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Roller-compacted fiber concrete pavement foundation with recycled aggregate and waste plastics Sobhan, Khaled ; Mashnad, Mehedy

By: Contributor(s): Publication details: Transportation Research Record, 2001Description: nr 1775, s. 53-63Subject(s): Bibl.nr: VTI P8167:1775Location: Abstract: A laboratory investigation was conducted to evaluate the performance of a moderate-strength roller-compacted concrete (RCC) made from reclaimed crushed concrete used as aggregate, Class C fly ash, and waste-plastic fibrous reinforcement. The motivation for evaluating this primarily waste composite is to develop a high-quality foundation layer for a conventional flexible or rigid pavement while attempting to address such crucial issues as the ever-increasing solid waste disposal problem, rapidly depleting landfill spaces, and conservation of natural resources. A summary is given of the findings of materials characterization studies with the following objectives: (a) to evaluate the effectiveness of recycled high-density polyethylene strips in stabilizing the tensile crack propagation through the brittle cementitious matrix; (b) to determine the strength and toughness characteristics of the composite; and (c) to suggest performance-based mixture design proportions for recycled aggregate, fly ash, cement, and recycled plastic fibers. Because an RCC pavement slab will be subjected to repeated tensile stresses under traffic loads, the study focused on instrumented split tensile and flexural tests to evaluate the performance of the foundation material. Results indicate that a mix containing only 8% cement and 92% recycled materials can achieve 28-day compressive strengths of up to 14 MPa and split tension strength of 1.5 MPa. It is found that the plastic fibers can improve the toughness characteristics significantly in split tension and moderately in flexure. Therefore, the new cement-bound composite made primarily from recycled products offers promise as an alternative material for construction and rehabilitation of highway pavements.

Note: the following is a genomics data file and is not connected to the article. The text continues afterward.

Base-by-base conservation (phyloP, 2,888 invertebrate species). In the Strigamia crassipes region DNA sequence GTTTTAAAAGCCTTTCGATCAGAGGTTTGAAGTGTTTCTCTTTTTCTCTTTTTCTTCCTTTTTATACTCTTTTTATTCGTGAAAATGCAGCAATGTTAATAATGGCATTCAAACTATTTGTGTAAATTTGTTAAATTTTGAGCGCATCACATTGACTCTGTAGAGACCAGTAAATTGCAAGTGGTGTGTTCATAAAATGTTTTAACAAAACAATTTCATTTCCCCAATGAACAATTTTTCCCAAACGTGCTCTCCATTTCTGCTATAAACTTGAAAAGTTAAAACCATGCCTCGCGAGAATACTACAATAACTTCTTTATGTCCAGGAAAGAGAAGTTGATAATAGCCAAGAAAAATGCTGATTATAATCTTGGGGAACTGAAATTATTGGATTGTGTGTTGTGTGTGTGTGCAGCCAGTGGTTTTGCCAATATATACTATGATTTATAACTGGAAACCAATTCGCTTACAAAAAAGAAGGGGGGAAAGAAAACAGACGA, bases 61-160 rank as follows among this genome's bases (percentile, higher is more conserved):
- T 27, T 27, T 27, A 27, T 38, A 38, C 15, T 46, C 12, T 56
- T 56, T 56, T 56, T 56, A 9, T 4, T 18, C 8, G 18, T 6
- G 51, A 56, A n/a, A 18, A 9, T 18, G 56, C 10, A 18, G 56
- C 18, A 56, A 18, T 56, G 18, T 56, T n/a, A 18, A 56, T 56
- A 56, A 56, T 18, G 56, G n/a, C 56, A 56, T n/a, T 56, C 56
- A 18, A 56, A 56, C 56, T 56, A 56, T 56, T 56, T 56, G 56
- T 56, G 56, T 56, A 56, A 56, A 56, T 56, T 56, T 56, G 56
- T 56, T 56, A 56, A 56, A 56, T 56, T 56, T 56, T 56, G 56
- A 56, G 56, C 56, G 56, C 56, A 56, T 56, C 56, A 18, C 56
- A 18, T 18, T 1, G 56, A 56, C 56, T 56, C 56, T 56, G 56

Item type: Reports, conferences, monographs
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A laboratory investigation was conducted to evaluate the performance of a moderate-strength roller-compacted concrete (RCC) made from reclaimed crushed concrete used as aggregate, Class C fly ash, and waste-plastic fibrous reinforcement. The motivation for evaluating this primarily waste composite is to develop a high-quality foundation layer for a conventional flexible or rigid pavement while attempting to address such crucial issues as the ever-increasing solid waste disposal problem, rapidly depleting landfill spaces, and conservation of natural resources. A summary is given of the findings of materials characterization studies with the following objectives: (a) to evaluate the effectiveness of recycled high-density polyethylene strips in stabilizing the tensile crack propagation through the brittle cementitious matrix; (b) to determine the strength and toughness characteristics of the composite; and (c) to suggest performance-based mixture design proportions for recycled aggregate, fly ash, cement, and recycled plastic fibers. Because an RCC pavement slab will be subjected to repeated tensile stresses under traffic loads, the study focused on instrumented split tensile and flexural tests to evaluate the performance of the foundation material. Results indicate that a mix containing only 8% cement and 92% recycled materials can achieve 28-day compressive strengths of up to 14 MPa and split tension strength of 1.5 MPa. It is found that the plastic fibers can improve the toughness characteristics significantly in split tension and moderately in flexure. Therefore, the new cement-bound composite made primarily from recycled products offers promise as an alternative material for construction and rehabilitation of highway pavements.

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